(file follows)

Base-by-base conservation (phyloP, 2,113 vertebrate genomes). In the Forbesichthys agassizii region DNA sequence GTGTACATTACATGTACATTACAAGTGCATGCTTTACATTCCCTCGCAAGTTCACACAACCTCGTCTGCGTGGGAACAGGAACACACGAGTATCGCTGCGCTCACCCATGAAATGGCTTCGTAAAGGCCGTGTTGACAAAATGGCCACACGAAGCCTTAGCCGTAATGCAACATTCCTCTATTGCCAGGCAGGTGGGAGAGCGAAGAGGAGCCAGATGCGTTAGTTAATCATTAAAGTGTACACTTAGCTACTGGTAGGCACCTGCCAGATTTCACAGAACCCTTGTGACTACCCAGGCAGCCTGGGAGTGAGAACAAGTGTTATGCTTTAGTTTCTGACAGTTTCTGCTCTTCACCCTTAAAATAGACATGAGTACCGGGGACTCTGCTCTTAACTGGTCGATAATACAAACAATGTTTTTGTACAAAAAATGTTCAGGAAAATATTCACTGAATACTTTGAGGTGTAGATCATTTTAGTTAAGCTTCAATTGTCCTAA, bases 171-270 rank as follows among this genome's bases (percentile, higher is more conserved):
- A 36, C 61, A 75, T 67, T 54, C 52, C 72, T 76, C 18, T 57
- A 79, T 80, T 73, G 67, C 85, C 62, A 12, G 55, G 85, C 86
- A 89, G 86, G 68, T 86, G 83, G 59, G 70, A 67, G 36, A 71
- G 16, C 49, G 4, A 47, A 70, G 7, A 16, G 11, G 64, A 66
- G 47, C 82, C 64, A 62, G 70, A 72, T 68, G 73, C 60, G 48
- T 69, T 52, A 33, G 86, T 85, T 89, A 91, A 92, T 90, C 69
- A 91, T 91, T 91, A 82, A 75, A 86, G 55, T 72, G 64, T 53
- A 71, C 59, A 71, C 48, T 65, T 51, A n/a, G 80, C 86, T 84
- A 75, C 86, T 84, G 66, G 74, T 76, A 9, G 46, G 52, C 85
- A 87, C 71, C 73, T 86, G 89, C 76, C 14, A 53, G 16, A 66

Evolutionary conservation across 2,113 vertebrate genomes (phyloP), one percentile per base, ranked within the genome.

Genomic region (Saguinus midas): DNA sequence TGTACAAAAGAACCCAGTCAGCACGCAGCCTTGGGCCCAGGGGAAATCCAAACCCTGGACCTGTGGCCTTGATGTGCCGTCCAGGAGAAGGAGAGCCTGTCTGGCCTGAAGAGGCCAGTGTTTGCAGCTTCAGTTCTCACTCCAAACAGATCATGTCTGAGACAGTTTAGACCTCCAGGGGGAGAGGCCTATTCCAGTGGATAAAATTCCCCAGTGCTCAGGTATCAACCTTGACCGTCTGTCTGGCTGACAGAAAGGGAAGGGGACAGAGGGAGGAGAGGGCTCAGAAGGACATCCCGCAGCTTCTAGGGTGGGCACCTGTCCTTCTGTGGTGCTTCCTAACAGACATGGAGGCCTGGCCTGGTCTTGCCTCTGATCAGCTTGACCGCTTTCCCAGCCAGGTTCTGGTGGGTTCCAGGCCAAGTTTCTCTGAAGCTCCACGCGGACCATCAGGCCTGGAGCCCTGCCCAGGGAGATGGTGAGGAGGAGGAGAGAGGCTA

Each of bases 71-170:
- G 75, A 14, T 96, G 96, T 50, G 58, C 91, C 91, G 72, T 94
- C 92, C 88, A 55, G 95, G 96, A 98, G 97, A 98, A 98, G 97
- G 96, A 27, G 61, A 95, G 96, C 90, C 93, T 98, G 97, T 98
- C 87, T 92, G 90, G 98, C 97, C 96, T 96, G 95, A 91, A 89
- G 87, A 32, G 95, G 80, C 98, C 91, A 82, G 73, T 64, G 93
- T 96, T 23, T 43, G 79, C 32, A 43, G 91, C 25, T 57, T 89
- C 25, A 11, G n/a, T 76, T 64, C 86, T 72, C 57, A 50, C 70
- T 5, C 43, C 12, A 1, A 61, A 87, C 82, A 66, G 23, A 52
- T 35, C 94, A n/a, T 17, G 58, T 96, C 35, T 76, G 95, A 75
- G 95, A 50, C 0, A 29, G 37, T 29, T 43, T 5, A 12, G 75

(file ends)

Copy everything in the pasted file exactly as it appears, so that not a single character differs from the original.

Base-by-base conservation (phyloP, 2,113 vertebrate genomes). In the Forbesichthys agassizii region DNA sequence GTGTACATTACATGTACATTACAAGTGCATGCTTTACATTCCCTCGCAAGTTCACACAACCTCGTCTGCGTGGGAACAGGAACACACGAGTATCGCTGCGCTCACCCATGAAATGGCTTCGTAAAGGCCGTGTTGACAAAATGGCCACACGAAGCCTTAGCCGTAATGCAACATTCCTCTATTGCCAGGCAGGTGGGAGAGCGAAGAGGAGCCAGATGCGTTAGTTAATCATTAAAGTGTACACTTAGCTACTGGTAGGCACCTGCCAGATTTCACAGAACCCTTGTGACTACCCAGGCAGCCTGGGAGTGAGAACAAGTGTTATGCTTTAGTTTCTGACAGTTTCTGCTCTTCACCCTTAAAATAGACATGAGTACCGGGGACTCTGCTCTTAACTGGTCGATAATACAAACAATGTTTTTGTACAAAAAATGTTCAGGAAAATATTCACTGAATACTTTGAGGTGTAGATCATTTTAGTTAAGCTTCAATTGTCCTAA, bases 171-270 rank as follows among this genome's bases (percentile, higher is more conserved):
- A 36, C 61, A 75, T 67, T 54, C 52, C 72, T 76, C 18, T 57
- A 79, T 80, T 73, G 67, C 85, C 62, A 12, G 55, G 85, C 86
- A 89, G 86, G 68, T 86, G 83, G 59, G 70, A 67, G 36, A 71
- G 16, C 49, G 4, A 47, A 70, G 7, A 16, G 11, G 64, A 66
- G 47, C 82, C 64, A 62, G 70, A 72, T 68, G 73, C 60, G 48
- T 69, T 52, A 33, G 86, T 85, T 89, A 91, A 92, T 90, C 69
- A 91, T 91, T 91, A 82, A 75, A 86, G 55, T 72, G 64, T 53
- A 71, C 59, A 71, C 48, T 65, T 51, A n/a, G 80, C 86, T 84
- A 75, C 86, T 84, G 66, G 74, T 76, A 9, G 46, G 52, C 85
- A 87, C 71, C 73, T 86, G 89, C 76, C 14, A 53, G 16, A 66

Evolutionary conservation across 2,113 vertebrate genomes (phyloP), one percentile per base, ranked within the genome.

Genomic region (Saguinus midas): DNA sequence TGTACAAAAGAACCCAGTCAGCACGCAGCCTTGGGCCCAGGGGAAATCCAAACCCTGGACCTGTGGCCTTGATGTGCCGTCCAGGAGAAGGAGAGCCTGTCTGGCCTGAAGAGGCCAGTGTTTGCAGCTTCAGTTCTCACTCCAAACAGATCATGTCTGAGACAGTTTAGACCTCCAGGGGGAGAGGCCTATTCCAGTGGATAAAATTCCCCAGTGCTCAGGTATCAACCTTGACCGTCTGTCTGGCTGACAGAAAGGGAAGGGGACAGAGGGAGGAGAGGGCTCAGAAGGACATCCCGCAGCTTCTAGGGTGGGCACCTGTCCTTCTGTGGTGCTTCCTAACAGACATGGAGGCCTGGCCTGGTCTTGCCTCTGATCAGCTTGACCGCTTTCCCAGCCAGGTTCTGGTGGGTTCCAGGCCAAGTTTCTCTGAAGCTCCACGCGGACCATCAGGCCTGGAGCCCTGCCCAGGGAGATGGTGAGGAGGAGGAGAGAGGCTA

Each of bases 71-170:
- G 75, A 14, T 96, G 96, T 50, G 58, C 91, C 91, G 72, T 94
- C 92, C 88, A 55, G 95, G 96, A 98, G 97, A 98, A 98, G 97
- G 96, A 27, G 61, A 95, G 96, C 90, C 93, T 98, G 97, T 98
- C 87, T 92, G 90, G 98, C 97, C 96, T 96, G 95, A 91, A 89
- G 87, A 32, G 95, G 80, C 98, C 91, A 82, G 73, T 64, G 93
- T 96, T 23, T 43, G 79, C 32, A 43, G 91, C 25, T 57, T 89
- C 25, A 11, G n/a, T 76, T 64, C 86, T 72, C 57, A 50, C 70
- T 5, C 43, C 12, A 1, A 61, A 87, C 82, A 66, G 23, A 52
- T 35, C 94, A n/a, T 17, G 58, T 96, C 35, T 76, G 95, A 75
- G 95, A 50, C 0, A 29, G 37, T 29, T 43, T 5, A 12, G 75